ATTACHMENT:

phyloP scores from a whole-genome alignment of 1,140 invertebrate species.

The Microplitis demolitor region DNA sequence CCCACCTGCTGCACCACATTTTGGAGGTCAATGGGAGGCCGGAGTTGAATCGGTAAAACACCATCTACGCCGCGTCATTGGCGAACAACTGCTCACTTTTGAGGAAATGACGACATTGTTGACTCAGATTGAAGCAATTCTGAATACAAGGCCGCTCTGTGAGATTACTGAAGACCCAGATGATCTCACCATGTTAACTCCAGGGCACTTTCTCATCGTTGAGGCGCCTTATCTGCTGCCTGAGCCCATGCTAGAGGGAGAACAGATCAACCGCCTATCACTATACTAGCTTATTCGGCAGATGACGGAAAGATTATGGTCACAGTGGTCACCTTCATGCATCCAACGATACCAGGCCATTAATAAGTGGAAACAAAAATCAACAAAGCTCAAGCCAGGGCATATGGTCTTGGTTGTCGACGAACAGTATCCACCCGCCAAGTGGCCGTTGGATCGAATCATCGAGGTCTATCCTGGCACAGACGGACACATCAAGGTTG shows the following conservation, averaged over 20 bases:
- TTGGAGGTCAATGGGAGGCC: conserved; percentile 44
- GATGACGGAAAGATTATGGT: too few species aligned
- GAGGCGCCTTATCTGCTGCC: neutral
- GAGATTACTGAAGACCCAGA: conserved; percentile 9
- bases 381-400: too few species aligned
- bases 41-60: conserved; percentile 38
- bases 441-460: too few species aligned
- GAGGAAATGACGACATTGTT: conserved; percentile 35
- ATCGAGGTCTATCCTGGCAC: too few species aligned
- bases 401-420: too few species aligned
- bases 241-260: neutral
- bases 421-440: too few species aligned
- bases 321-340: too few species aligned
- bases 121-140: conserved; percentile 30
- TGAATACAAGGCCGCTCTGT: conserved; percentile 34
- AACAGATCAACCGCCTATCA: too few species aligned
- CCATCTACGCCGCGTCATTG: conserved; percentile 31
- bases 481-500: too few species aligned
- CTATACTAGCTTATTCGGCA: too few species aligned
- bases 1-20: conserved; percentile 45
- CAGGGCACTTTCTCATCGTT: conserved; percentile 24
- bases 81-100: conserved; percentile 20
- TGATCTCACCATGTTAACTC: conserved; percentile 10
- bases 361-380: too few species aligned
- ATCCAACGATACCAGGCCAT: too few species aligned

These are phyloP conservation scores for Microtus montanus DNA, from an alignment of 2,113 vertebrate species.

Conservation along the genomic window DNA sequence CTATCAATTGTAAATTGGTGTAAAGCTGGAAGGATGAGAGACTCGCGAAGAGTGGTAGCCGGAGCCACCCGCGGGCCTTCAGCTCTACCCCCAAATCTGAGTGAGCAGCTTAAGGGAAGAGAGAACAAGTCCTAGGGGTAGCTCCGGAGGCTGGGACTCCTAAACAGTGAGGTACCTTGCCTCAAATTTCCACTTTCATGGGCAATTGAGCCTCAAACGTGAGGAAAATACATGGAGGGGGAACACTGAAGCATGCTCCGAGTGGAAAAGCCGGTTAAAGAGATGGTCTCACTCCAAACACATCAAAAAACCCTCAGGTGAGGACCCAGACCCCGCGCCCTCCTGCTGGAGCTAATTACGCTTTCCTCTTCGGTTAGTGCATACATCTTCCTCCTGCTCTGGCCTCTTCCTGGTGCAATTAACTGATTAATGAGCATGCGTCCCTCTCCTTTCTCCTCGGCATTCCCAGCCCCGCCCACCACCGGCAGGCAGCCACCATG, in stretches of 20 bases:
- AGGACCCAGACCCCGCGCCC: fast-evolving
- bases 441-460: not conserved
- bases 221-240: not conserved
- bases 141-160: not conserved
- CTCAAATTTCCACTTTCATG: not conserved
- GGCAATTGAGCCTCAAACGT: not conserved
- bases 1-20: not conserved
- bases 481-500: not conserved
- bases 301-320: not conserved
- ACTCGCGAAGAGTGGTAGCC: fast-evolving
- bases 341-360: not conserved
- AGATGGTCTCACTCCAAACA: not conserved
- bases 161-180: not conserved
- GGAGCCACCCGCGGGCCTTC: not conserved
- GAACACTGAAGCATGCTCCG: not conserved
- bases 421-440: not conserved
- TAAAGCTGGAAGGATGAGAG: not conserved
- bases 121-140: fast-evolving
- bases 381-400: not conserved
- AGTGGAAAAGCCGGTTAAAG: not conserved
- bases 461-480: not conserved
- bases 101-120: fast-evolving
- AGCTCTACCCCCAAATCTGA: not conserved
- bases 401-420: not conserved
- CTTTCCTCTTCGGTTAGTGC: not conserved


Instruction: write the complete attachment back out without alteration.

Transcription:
phyloP scores from a whole-genome alignment of 1,140 invertebrate species.

The Microplitis demolitor region DNA sequence CCCACCTGCTGCACCACATTTTGGAGGTCAATGGGAGGCCGGAGTTGAATCGGTAAAACACCATCTACGCCGCGTCATTGGCGAACAACTGCTCACTTTTGAGGAAATGACGACATTGTTGACTCAGATTGAAGCAATTCTGAATACAAGGCCGCTCTGTGAGATTACTGAAGACCCAGATGATCTCACCATGTTAACTCCAGGGCACTTTCTCATCGTTGAGGCGCCTTATCTGCTGCCTGAGCCCATGCTAGAGGGAGAACAGATCAACCGCCTATCACTATACTAGCTTATTCGGCAGATGACGGAAAGATTATGGTCACAGTGGTCACCTTCATGCATCCAACGATACCAGGCCATTAATAAGTGGAAACAAAAATCAACAAAGCTCAAGCCAGGGCATATGGTCTTGGTTGTCGACGAACAGTATCCACCCGCCAAGTGGCCGTTGGATCGAATCATCGAGGTCTATCCTGGCACAGACGGACACATCAAGGTTG shows the following conservation, averaged over 20 bases:
- TTGGAGGTCAATGGGAGGCC: conserved; percentile 44
- GATGACGGAAAGATTATGGT: too few species aligned
- GAGGCGCCTTATCTGCTGCC: neutral
- GAGATTACTGAAGACCCAGA: conserved; percentile 9
- bases 381-400: too few species aligned
- bases 41-60: conserved; percentile 38
- bases 441-460: too few species aligned
- GAGGAAATGACGACATTGTT: conserved; percentile 35
- ATCGAGGTCTATCCTGGCAC: too few species aligned
- bases 401-420: too few species aligned
- bases 241-260: neutral
- bases 421-440: too few species aligned
- bases 321-340: too few species aligned
- bases 121-140: conserved; percentile 30
- TGAATACAAGGCCGCTCTGT: conserved; percentile 34
- AACAGATCAACCGCCTATCA: too few species aligned
- CCATCTACGCCGCGTCATTG: conserved; percentile 31
- bases 481-500: too few species aligned
- CTATACTAGCTTATTCGGCA: too few species aligned
- bases 1-20: conserved; percentile 45
- CAGGGCACTTTCTCATCGTT: conserved; percentile 24
- bases 81-100: conserved; percentile 20
- TGATCTCACCATGTTAACTC: conserved; percentile 10
- bases 361-380: too few species aligned
- ATCCAACGATACCAGGCCAT: too few species aligned

These are phyloP conservation scores for Microtus montanus DNA, from an alignment of 2,113 vertebrate species.

Conservation along the genomic window DNA sequence CTATCAATTGTAAATTGGTGTAAAGCTGGAAGGATGAGAGACTCGCGAAGAGTGGTAGCCGGAGCCACCCGCGGGCCTTCAGCTCTACCCCCAAATCTGAGTGAGCAGCTTAAGGGAAGAGAGAACAAGTCCTAGGGGTAGCTCCGGAGGCTGGGACTCCTAAACAGTGAGGTACCTTGCCTCAAATTTCCACTTTCATGGGCAATTGAGCCTCAAACGTGAGGAAAATACATGGAGGGGGAACACTGAAGCATGCTCCGAGTGGAAAAGCCGGTTAAAGAGATGGTCTCACTCCAAACACATCAAAAAACCCTCAGGTGAGGACCCAGACCCCGCGCCCTCCTGCTGGAGCTAATTACGCTTTCCTCTTCGGTTAGTGCATACATCTTCCTCCTGCTCTGGCCTCTTCCTGGTGCAATTAACTGATTAATGAGCATGCGTCCCTCTCCTTTCTCCTCGGCATTCCCAGCCCCGCCCACCACCGGCAGGCAGCCACCATG, in stretches of 20 bases:
- AGGACCCAGACCCCGCGCCC: fast-evolving
- bases 441-460: not conserved
- bases 221-240: not conserved
- bases 141-160: not conserved
- CTCAAATTTCCACTTTCATG: not conserved
- GGCAATTGAGCCTCAAACGT: not conserved
- bases 1-20: not conserved
- bases 481-500: not conserved
- bases 301-320: not conserved
- ACTCGCGAAGAGTGGTAGCC: fast-evolving
- bases 341-360: not conserved
- AGATGGTCTCACTCCAAACA: not conserved
- bases 161-180: not conserved
- GGAGCCACCCGCGGGCCTTC: not conserved
- GAACACTGAAGCATGCTCCG: not conserved
- bases 421-440: not conserved
- TAAAGCTGGAAGGATGAGAG: not conserved
- bases 121-140: fast-evolving
- bases 381-400: not conserved
- AGTGGAAAAGCCGGTTAAAG: not conserved
- bases 461-480: not conserved
- bases 101-120: fast-evolving
- AGCTCTACCCCCAAATCTGA: not conserved
- bases 401-420: not conserved
- CTTTCCTCTTCGGTTAGTGC: not conserved